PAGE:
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The following article is a general news item provided for the benefit of members. Its contents do not necessarily reflect the views of the Safety Institute of Australia.
Date: 
Tuesday, 11 June, 2019 - 17:15
Category: 
Policy & legislation
Location: 
Northern Territory

NT WorkSafe will visit 34 businesses in Darwin, Palmerston, Alice Springs, Katherine and Tennant Creek over the coming months to highlight the risk of silica exposure to their workers.

Workers involved in cutting or polishing engineered or manufactured stone at these businesses potentially have a medium to high risk of silica exposure.

NT WorkSafe has started this compliance campaign following a national spike in workers diagnosed with the fatal lung disease silicosis.

WorkSafe inspectors will raise awareness in these businesses of silicosis and review the control measures in place to manage the risk of silica dust.

NT WorkSafe Director of Operations Neil Burgess said workers cutting or polishing engineered or manufactured stone face the highest risk from silica exposure, however the risk could be reduced if appropriate control measures were in place.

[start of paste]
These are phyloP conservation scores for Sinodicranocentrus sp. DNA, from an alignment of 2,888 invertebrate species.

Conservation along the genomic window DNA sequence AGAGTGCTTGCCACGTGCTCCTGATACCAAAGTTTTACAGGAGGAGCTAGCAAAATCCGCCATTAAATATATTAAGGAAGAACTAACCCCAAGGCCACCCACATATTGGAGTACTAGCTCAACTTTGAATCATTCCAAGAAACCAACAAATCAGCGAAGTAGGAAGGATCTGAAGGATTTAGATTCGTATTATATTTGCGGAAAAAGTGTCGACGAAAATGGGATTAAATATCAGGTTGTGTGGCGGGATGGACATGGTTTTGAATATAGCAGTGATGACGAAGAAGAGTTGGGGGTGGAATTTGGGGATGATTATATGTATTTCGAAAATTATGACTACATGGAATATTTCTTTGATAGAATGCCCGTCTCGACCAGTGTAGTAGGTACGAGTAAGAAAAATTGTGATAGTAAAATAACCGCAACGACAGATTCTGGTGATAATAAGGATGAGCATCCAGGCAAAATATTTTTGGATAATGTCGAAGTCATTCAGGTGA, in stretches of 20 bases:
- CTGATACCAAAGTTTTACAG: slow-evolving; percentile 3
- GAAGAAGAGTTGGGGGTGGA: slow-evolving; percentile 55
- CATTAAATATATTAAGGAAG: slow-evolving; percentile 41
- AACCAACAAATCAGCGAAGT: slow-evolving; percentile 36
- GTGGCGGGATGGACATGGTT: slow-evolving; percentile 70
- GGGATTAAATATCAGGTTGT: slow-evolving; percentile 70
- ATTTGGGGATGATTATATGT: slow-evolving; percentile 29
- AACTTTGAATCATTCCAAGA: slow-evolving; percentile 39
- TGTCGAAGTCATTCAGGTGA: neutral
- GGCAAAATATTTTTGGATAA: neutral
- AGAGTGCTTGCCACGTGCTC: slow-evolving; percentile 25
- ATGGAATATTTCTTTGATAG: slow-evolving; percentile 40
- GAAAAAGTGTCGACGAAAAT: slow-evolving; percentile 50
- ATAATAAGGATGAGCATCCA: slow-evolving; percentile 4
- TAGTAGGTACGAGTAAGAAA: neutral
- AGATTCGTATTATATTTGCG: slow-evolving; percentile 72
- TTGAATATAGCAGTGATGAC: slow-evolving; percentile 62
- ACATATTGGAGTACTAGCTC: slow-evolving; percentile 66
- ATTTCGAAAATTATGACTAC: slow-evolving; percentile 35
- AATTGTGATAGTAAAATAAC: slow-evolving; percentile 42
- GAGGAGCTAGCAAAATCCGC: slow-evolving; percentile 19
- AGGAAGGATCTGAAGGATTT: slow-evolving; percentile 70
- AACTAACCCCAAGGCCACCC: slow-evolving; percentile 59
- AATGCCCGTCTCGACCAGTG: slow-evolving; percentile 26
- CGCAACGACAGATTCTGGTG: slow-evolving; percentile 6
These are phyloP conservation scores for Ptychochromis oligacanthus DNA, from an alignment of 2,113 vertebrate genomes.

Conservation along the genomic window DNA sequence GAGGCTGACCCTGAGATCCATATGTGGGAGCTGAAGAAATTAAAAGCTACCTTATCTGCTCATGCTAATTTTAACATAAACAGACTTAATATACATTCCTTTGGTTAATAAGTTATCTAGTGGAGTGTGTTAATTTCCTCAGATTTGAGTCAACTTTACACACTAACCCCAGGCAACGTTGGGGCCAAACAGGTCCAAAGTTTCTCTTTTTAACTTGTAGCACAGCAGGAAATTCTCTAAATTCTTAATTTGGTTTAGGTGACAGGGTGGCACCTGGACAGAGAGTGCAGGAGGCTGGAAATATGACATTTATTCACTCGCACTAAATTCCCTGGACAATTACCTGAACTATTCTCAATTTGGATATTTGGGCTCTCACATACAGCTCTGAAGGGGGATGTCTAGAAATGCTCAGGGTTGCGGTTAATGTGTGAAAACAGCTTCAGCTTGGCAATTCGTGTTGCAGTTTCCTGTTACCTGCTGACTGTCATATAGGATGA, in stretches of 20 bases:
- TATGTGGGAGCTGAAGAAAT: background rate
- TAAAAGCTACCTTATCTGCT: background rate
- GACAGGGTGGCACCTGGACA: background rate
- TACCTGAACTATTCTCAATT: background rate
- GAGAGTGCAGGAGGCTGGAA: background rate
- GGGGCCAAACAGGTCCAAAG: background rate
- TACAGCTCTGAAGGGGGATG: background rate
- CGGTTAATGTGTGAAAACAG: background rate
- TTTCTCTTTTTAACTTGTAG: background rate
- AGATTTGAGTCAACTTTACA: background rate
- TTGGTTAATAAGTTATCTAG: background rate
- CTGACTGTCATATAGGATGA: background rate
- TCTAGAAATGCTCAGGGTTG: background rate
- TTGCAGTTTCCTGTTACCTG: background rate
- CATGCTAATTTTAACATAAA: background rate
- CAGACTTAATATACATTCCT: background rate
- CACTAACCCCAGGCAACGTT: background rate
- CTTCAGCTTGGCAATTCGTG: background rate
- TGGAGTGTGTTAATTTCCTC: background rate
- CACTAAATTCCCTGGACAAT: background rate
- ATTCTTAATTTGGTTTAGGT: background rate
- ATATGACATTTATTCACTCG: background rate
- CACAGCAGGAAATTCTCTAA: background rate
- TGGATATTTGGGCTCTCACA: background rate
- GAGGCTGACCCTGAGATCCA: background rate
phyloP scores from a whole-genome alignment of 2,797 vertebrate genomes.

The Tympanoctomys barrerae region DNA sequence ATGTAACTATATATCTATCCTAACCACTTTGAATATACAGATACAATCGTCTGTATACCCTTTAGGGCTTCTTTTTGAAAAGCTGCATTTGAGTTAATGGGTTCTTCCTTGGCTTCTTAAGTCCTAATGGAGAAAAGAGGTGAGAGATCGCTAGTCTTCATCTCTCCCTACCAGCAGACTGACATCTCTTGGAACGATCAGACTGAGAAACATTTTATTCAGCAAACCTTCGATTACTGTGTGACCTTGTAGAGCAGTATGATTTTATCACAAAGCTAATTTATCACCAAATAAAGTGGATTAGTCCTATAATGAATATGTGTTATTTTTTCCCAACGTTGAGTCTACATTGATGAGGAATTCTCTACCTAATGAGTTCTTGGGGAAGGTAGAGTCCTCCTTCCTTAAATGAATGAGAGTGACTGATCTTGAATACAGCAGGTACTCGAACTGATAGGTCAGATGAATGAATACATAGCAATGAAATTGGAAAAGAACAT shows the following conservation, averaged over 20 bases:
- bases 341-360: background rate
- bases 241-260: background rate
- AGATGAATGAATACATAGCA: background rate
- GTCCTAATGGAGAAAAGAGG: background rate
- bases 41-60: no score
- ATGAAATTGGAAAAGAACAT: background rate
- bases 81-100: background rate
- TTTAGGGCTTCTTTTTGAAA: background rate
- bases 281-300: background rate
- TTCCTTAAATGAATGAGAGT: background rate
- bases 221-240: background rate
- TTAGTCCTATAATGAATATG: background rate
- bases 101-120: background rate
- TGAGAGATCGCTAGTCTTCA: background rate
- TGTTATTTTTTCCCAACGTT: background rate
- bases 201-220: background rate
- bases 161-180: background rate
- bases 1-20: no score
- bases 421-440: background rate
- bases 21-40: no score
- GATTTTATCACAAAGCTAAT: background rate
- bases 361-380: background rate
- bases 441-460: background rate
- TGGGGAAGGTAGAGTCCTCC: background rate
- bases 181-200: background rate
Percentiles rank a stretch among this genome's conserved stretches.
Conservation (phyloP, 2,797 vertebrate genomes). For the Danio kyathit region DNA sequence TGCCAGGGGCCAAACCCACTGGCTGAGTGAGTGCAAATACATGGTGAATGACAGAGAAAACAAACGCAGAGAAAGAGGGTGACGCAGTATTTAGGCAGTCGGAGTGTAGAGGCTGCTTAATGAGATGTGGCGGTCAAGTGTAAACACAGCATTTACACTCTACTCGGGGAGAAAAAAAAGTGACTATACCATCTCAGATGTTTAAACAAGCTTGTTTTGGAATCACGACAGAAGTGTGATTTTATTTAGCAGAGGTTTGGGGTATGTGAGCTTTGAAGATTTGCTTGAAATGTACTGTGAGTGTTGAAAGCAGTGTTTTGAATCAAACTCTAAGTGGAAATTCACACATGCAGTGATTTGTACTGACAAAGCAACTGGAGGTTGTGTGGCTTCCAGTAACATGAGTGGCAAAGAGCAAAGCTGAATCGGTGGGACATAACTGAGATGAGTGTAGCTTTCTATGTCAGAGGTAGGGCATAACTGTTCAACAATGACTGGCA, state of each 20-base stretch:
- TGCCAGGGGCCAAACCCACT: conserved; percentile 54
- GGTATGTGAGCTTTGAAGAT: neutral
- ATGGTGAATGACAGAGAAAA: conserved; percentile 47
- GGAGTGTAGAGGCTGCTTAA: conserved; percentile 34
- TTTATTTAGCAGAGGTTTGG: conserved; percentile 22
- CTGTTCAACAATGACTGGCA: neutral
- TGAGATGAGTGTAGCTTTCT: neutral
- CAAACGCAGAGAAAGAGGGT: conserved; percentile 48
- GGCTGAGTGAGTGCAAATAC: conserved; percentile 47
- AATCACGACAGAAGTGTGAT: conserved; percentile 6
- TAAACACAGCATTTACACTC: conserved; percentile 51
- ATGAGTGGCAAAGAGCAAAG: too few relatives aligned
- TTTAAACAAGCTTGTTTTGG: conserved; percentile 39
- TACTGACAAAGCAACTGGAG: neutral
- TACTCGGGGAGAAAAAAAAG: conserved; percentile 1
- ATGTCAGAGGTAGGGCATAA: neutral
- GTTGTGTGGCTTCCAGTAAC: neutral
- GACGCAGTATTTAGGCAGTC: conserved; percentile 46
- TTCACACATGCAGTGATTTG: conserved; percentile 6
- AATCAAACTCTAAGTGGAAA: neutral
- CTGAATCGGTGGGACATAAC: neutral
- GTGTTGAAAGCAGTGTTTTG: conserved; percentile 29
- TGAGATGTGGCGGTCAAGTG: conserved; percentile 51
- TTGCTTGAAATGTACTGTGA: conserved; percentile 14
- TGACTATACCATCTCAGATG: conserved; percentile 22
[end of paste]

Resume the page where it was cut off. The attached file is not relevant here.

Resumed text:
“The engineered stone benchtop manufacturing industry in the Northern Territory is small compared to the eastern states and there have been no confirmed cases of silicosis in the Territory,” said Burgess.

“Despite this, WorkSafe inspectors will visit a number of at risk businesses identified across the Territory over the coming weeks to ensure the control measures are in place to protect Territory workers.

“The majority of the identified businesses are involved in kitchen and bathroom renovations, or are stone suppliers.”

WorkSafe inspectors will be issuing improvement and prohibition notices to businesses that don’t have appropriate control measures, and Burgess said there is also a legislative requirement for an employer to provide health monitoring to their workers who may have been exposed to silica.

“WorkSafe inspectors will be checking if appropriate health monitoring has been provided to workers,” he said.

More information on silica is available on the NT WorkSafe’s crystalline silica and silicosis webpage.